The Code These Engineers Write Could Save Your Life

At AlertMedia, software engineering is mission-driven. Seriously.

Written by Written by Brendan Meyer
Published on Mar. 29, 2022
The Code These Engineers Write Could Save Your Life
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The first time Matt Miller saw how his engineering work at AlertMedia could save someone’s life happened about five years ago.

AlertMedia, whose cloud-based platform delivers communications to companies to keep their workers safe and informed during emergencies and other events, had just premiered a new application. It was inspired by one of AlertMedia’s biggest clients whose employees repeatedly found themselves in dangerous situations on the job. 

Miller and his product and engineering colleagues built the solution. It worked like this: The customer’s employees would plug a tether into their phones and run the AlertMedia application. If at any point the tether was unplugged from the device, it would trip an alarm within AlertMedia’s system, prompting someone at AlertMedia’s call center to dial 911. The application also simultaneously reported the location of the phone at all times.

“It was a fun project,” Miller, a principal engineer at AlertMedia, said. “And I’ll never forget the first time it helped someone.”

Miller was in the Austin office when one of AlertMedia’s customers tripped the alarm. He and his colleagues stopped what they were doing and watched what happened next in real time. AlertMedia’s operator called 911 and reported the worker’s location. According to their GPS, the worker, who presumably felt threatened, appeared to be running through a residential neighborhood, then through someone’s backyard. The operator gave police precise directions on where to meet the worker.

“It was amazing to watch,” Miller said. “And it was a direct reminder of the purpose behind our work.”

According to Miller, engineers at AlertMedia have countless opportunities to level-up their skills and use cool new technology on projects that could save a life. What’s more, Miller said that due to the serious nature of their work, the engineering culture is close-knit and collaborative, and growth opportunities abound within the company’s flat structure as it scales.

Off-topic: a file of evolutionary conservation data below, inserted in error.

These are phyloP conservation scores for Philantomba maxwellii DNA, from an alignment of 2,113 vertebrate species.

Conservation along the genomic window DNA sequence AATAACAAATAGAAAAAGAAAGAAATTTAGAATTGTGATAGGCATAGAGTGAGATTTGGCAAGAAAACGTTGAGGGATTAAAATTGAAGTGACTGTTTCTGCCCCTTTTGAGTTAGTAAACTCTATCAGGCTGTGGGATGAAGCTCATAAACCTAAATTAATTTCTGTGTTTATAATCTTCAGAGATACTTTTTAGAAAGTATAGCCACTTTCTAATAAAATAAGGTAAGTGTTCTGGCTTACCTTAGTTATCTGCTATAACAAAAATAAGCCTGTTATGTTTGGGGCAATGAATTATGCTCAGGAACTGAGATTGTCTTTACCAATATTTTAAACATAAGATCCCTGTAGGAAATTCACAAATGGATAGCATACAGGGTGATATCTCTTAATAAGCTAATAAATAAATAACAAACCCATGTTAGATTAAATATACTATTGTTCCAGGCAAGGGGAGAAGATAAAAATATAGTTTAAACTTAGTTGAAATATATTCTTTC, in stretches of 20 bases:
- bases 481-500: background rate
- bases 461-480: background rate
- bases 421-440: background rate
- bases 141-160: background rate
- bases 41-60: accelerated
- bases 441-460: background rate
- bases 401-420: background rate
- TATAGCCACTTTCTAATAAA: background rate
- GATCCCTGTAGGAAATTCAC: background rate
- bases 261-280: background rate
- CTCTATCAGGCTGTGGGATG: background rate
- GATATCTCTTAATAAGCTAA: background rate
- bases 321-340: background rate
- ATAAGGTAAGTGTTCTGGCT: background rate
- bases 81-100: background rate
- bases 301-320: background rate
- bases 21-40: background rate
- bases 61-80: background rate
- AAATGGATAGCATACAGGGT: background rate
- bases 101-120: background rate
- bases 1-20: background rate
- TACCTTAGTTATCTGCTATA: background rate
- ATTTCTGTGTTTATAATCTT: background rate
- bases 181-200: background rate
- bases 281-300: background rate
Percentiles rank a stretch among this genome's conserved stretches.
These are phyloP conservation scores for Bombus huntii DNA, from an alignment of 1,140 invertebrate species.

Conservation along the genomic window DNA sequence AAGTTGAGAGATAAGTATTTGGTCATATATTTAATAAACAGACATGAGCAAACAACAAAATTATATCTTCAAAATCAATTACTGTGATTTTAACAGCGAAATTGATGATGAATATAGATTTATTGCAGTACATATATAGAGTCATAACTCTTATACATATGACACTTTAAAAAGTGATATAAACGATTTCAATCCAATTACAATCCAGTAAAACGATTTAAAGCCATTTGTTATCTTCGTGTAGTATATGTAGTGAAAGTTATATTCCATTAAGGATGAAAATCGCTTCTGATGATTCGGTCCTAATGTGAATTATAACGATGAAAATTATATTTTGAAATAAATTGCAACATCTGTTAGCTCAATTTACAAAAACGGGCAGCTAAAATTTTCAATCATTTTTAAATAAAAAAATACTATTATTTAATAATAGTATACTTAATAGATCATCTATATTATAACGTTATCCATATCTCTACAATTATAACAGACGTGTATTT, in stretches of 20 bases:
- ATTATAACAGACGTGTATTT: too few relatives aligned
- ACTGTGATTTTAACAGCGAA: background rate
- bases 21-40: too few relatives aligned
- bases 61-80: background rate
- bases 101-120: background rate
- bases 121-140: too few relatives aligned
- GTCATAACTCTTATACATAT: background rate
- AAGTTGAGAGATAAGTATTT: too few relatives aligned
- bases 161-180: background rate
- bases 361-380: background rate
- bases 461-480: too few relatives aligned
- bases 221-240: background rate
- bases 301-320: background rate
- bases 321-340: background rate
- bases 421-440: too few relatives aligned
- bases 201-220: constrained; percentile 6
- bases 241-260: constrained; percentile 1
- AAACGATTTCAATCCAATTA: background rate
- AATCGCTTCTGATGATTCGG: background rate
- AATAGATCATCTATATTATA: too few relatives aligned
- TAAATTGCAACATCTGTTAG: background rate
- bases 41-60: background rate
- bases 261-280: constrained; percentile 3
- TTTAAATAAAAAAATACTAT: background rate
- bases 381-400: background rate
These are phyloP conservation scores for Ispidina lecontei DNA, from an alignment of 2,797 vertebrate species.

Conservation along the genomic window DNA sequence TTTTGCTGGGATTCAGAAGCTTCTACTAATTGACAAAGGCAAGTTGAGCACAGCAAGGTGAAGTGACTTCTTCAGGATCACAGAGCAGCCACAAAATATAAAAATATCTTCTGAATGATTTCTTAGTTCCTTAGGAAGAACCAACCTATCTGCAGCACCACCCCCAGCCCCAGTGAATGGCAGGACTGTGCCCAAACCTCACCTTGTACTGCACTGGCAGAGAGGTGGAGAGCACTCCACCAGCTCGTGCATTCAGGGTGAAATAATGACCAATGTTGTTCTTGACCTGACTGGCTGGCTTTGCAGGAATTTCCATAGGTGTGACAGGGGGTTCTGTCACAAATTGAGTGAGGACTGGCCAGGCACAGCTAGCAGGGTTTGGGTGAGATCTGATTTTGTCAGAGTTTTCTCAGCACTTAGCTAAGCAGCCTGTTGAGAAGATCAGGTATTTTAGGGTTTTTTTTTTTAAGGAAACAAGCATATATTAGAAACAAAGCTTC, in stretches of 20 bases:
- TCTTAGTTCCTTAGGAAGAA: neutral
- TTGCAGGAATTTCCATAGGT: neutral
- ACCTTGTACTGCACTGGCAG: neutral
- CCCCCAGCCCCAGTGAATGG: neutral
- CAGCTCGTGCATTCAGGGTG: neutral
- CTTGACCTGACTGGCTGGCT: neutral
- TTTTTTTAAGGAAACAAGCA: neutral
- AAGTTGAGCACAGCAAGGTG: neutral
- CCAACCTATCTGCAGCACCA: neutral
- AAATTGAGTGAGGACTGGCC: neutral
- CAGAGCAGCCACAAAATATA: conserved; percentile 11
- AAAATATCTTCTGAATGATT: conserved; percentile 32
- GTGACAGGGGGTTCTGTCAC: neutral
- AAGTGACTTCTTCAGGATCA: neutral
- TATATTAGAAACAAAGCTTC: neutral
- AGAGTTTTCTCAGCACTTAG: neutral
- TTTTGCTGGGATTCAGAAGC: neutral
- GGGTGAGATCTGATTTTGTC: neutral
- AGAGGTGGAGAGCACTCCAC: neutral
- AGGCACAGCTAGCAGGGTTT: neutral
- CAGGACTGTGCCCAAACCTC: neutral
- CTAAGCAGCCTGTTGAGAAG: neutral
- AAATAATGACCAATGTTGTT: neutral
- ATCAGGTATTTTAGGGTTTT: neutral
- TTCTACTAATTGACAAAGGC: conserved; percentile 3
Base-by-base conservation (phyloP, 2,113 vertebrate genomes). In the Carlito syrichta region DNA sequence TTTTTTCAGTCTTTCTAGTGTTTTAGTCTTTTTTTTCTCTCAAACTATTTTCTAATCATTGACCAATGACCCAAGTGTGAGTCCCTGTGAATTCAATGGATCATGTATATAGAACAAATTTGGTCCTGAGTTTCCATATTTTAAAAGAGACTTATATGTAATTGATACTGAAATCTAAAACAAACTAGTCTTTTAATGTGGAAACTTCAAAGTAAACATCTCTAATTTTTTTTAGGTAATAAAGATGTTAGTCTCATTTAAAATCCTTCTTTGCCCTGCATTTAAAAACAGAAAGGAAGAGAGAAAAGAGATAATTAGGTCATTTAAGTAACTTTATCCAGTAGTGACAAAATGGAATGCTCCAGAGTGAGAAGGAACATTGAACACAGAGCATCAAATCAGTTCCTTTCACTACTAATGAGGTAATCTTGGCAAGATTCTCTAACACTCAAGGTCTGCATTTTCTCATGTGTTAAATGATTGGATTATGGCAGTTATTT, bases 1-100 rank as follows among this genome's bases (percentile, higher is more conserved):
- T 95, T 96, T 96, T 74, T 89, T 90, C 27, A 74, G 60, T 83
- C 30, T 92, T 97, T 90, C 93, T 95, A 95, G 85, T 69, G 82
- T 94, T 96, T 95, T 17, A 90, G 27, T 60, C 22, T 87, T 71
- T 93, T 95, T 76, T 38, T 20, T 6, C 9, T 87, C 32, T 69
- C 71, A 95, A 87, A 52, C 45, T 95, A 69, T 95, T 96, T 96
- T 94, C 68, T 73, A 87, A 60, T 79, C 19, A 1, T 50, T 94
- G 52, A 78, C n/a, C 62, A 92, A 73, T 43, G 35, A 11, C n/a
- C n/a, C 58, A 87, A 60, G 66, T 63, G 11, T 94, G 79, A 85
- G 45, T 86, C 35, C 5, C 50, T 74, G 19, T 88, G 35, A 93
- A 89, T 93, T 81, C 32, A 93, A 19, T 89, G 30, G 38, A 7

Sound like a job fit? Read on to discover whether AlertMedia has the engineering team you’ve been looking for.


AlertMedia office lobby
Rudy Arocha


Why did you join AlertMedia? 

Michael Murad, DevOps Engineer: About two years ago, I was looking for an opportunity to grow my skills. When I interviewed with AlertMedia, I was struck by how different the company’s process was. I brought in a code snippet and some other work I’d done in the past. The engineers on the team dug into both of these items, and then we all talked about things that I could have done better or differently. That gave me insight as to what this engineering team was like: a collaborative group that loves to foster ideas and search for interesting solutions. It really sold me on the company. 

Megan Will, Senior Software Engineer on the Platform Team: I joined AlertMedia because I was looking for a place where my code would make a difference. I was also drawn to how passionate and responsible the engineers felt about the quality of their code. Over and over, they would talk about how scaling was their biggest priority, and I thought, I won’t be bored at all there. And I haven’t been bored, which is awesome.

I knew this would be a job where I’d feel good about what I was doing.”